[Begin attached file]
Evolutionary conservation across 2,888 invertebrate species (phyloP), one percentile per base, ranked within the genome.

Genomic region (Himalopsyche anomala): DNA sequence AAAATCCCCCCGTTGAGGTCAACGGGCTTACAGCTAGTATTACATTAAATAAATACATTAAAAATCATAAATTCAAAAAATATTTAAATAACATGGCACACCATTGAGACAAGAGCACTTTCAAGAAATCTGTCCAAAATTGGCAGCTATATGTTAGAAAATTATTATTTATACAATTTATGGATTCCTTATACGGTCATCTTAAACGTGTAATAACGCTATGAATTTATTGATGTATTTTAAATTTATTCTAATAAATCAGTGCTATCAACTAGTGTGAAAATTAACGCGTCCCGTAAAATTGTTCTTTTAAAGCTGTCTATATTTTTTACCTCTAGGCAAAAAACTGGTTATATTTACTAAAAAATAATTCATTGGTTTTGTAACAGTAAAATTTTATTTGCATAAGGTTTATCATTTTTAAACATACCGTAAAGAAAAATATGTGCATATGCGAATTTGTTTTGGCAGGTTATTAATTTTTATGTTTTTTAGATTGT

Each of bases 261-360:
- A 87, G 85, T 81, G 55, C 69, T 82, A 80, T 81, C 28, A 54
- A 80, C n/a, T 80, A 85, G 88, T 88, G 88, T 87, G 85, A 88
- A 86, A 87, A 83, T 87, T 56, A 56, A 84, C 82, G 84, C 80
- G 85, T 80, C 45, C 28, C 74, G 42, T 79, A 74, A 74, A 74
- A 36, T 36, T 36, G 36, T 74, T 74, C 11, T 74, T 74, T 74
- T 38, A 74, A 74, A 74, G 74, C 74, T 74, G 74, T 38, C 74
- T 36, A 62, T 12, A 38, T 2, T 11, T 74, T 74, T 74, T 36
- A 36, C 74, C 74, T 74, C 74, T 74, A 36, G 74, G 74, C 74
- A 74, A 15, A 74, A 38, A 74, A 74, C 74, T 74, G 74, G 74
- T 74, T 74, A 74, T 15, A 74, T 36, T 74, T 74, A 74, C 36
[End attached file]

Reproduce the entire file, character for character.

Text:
Evolutionary conservation across 2,888 invertebrate species (phyloP), one percentile per base, ranked within the genome.

Genomic region (Himalopsyche anomala): DNA sequence AAAATCCCCCCGTTGAGGTCAACGGGCTTACAGCTAGTATTACATTAAATAAATACATTAAAAATCATAAATTCAAAAAATATTTAAATAACATGGCACACCATTGAGACAAGAGCACTTTCAAGAAATCTGTCCAAAATTGGCAGCTATATGTTAGAAAATTATTATTTATACAATTTATGGATTCCTTATACGGTCATCTTAAACGTGTAATAACGCTATGAATTTATTGATGTATTTTAAATTTATTCTAATAAATCAGTGCTATCAACTAGTGTGAAAATTAACGCGTCCCGTAAAATTGTTCTTTTAAAGCTGTCTATATTTTTTACCTCTAGGCAAAAAACTGGTTATATTTACTAAAAAATAATTCATTGGTTTTGTAACAGTAAAATTTTATTTGCATAAGGTTTATCATTTTTAAACATACCGTAAAGAAAAATATGTGCATATGCGAATTTGTTTTGGCAGGTTATTAATTTTTATGTTTTTTAGATTGT

Each of bases 261-360:
- A 87, G 85, T 81, G 55, C 69, T 82, A 80, T 81, C 28, A 54
- A 80, C n/a, T 80, A 85, G 88, T 88, G 88, T 87, G 85, A 88
- A 86, A 87, A 83, T 87, T 56, A 56, A 84, C 82, G 84, C 80
- G 85, T 80, C 45, C 28, C 74, G 42, T 79, A 74, A 74, A 74
- A 36, T 36, T 36, G 36, T 74, T 74, C 11, T 74, T 74, T 74
- T 38, A 74, A 74, A 74, G 74, C 74, T 74, G 74, T 38, C 74
- T 36, A 62, T 12, A 38, T 2, T 11, T 74, T 74, T 74, T 36
- A 36, C 74, C 74, T 74, C 74, T 74, A 36, G 74, G 74, C 74
- A 74, A 15, A 74, A 38, A 74, A 74, C 74, T 74, G 74, G 74
- T 74, T 74, A 74, T 15, A 74, T 36, T 74, T 74, A 74, C 36